2012 Predators of Press Freedom: Turkmenistan - Gurbanguly Berdymukhamedov, President
|Publisher||Reporters Without Borders|
|Publication Date||4 May 2012|
|Cite as||Reporters Without Borders, 2012 Predators of Press Freedom: Turkmenistan - Gurbanguly Berdymukhamedov, President, 4 May 2012, available at: http://www.refworld.org/docid/4fa77cd318.html [accessed 1 May 2016]|
|Disclaimer||This is not a UNHCR publication. UNHCR is not responsible for, nor does it necessarily endorse, its content. Any views expressed are solely those of the author or publisher and do not necessarily reflect those of UNHCR, the United Nations or its Member States.|
Gurbanguly Berdymukhamedov's talk of reform since he came to power in 2006 only serves to make the gap between words and reality even wider in one of the world's most absolute and brutal dictatorships.
"Re-elected" this year with 97% of the votes cast, he said he favoured a multiparty system and privately-owned media. The one-party system has been abolished and replaced by two new parties ... created by the government. There is little chance that government opponents in exile will dare to return home.
Despite opening up the economy and playing Russia and Western countries off against each other, this former health minister and personal dentist to the late President-for-Life Saparmurat Niyazov still has his face set against the media.
The number of journalists and human rights activists in prison or psychiatric hospitals is unknown.
State control of the country's five TV stations, 25 newspapers and 15 magazines is absolute and even Russian TV stations that can be picked up in Turkmenistan are censored before being relayed to local viewers.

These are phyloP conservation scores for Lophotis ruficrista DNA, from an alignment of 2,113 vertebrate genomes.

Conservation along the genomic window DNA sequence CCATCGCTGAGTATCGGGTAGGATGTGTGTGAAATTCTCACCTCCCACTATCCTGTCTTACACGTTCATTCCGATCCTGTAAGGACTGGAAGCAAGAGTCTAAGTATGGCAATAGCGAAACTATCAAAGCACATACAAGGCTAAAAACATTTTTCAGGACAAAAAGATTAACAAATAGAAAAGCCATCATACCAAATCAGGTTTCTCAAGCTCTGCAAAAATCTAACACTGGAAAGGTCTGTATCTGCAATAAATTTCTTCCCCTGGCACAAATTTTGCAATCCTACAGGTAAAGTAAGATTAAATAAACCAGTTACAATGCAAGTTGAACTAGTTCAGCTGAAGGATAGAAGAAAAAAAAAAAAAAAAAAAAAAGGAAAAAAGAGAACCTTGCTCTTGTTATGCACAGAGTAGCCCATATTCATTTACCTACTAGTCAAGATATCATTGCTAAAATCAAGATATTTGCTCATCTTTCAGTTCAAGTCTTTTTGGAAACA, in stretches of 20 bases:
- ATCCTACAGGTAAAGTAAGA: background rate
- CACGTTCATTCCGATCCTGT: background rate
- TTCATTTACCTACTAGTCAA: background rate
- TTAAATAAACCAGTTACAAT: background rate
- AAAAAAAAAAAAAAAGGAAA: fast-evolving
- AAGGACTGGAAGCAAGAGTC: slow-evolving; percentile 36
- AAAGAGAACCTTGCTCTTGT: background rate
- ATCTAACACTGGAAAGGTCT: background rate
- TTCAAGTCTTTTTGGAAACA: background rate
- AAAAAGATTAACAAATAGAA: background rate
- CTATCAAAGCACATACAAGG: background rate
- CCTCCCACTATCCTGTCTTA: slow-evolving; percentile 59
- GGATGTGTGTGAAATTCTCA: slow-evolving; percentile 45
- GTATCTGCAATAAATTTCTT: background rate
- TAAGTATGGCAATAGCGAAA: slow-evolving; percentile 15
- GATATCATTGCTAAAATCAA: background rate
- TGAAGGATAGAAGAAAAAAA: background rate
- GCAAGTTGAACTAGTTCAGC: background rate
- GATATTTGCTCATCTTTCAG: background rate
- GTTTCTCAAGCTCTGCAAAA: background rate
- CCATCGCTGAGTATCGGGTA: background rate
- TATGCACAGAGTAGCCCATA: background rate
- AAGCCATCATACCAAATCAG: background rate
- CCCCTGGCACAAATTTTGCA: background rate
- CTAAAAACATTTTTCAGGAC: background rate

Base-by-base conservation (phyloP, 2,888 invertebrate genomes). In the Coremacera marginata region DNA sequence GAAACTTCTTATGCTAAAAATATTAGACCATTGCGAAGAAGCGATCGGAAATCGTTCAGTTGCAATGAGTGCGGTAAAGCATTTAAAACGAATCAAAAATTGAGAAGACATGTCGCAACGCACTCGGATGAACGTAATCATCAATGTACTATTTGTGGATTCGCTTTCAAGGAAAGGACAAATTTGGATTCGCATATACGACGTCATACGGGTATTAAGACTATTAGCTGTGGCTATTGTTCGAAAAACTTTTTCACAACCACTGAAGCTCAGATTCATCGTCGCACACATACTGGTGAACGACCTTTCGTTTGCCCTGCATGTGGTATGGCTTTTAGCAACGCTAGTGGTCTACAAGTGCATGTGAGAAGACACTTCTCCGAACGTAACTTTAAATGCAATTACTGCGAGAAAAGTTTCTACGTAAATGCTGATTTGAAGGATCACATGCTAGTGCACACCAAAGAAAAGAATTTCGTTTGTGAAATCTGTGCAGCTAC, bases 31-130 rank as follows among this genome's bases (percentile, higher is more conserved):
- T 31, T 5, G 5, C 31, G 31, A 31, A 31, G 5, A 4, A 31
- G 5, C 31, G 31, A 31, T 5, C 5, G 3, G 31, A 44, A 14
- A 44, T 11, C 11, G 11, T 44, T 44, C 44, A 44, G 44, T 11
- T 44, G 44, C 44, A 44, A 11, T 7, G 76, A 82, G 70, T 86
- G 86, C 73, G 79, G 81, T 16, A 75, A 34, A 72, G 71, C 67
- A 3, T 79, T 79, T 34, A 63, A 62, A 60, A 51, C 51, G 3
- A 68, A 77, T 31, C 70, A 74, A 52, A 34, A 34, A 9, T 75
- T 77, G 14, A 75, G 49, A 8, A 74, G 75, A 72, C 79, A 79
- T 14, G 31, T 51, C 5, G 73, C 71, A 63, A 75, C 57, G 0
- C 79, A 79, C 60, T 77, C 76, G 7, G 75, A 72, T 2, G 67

Activity at the handful of recently-opened Internet cafés is very closely monitored and they only give access to a highly-censored version of the Web known as Turkmenet.
The availability of the mobile Internet allowed ordinary citizens to tell the world about the deadly explosion of an arms depot in the capital's suburbs in July last year. However, the crackdown was ferocious.
Berdymukhamedov appears to be more intent on promoting his own personality cult than allowing his critics to express themselves.
Hopes rose in vain when he broke with the weirder aspects of the legacy of his predecessor. It is true that days of the week and months are no longer named after members of the late leader's family, but the new president has ordered that he be officially known from now on as Arkadag (Protector).
His smiling portrait has replaced his predecessor's everywhere, his books are bestsellers and his father is honoured for having brought up a son who is "infinitely loyal to the people."
The local media undoubtedly cannot wait to see the new "holy book" on which Berdymukhamedov has been working to replace the "Rukhnama", a collection of the late dictator's sayings that are a compulsory part of the school curriculum at all levels.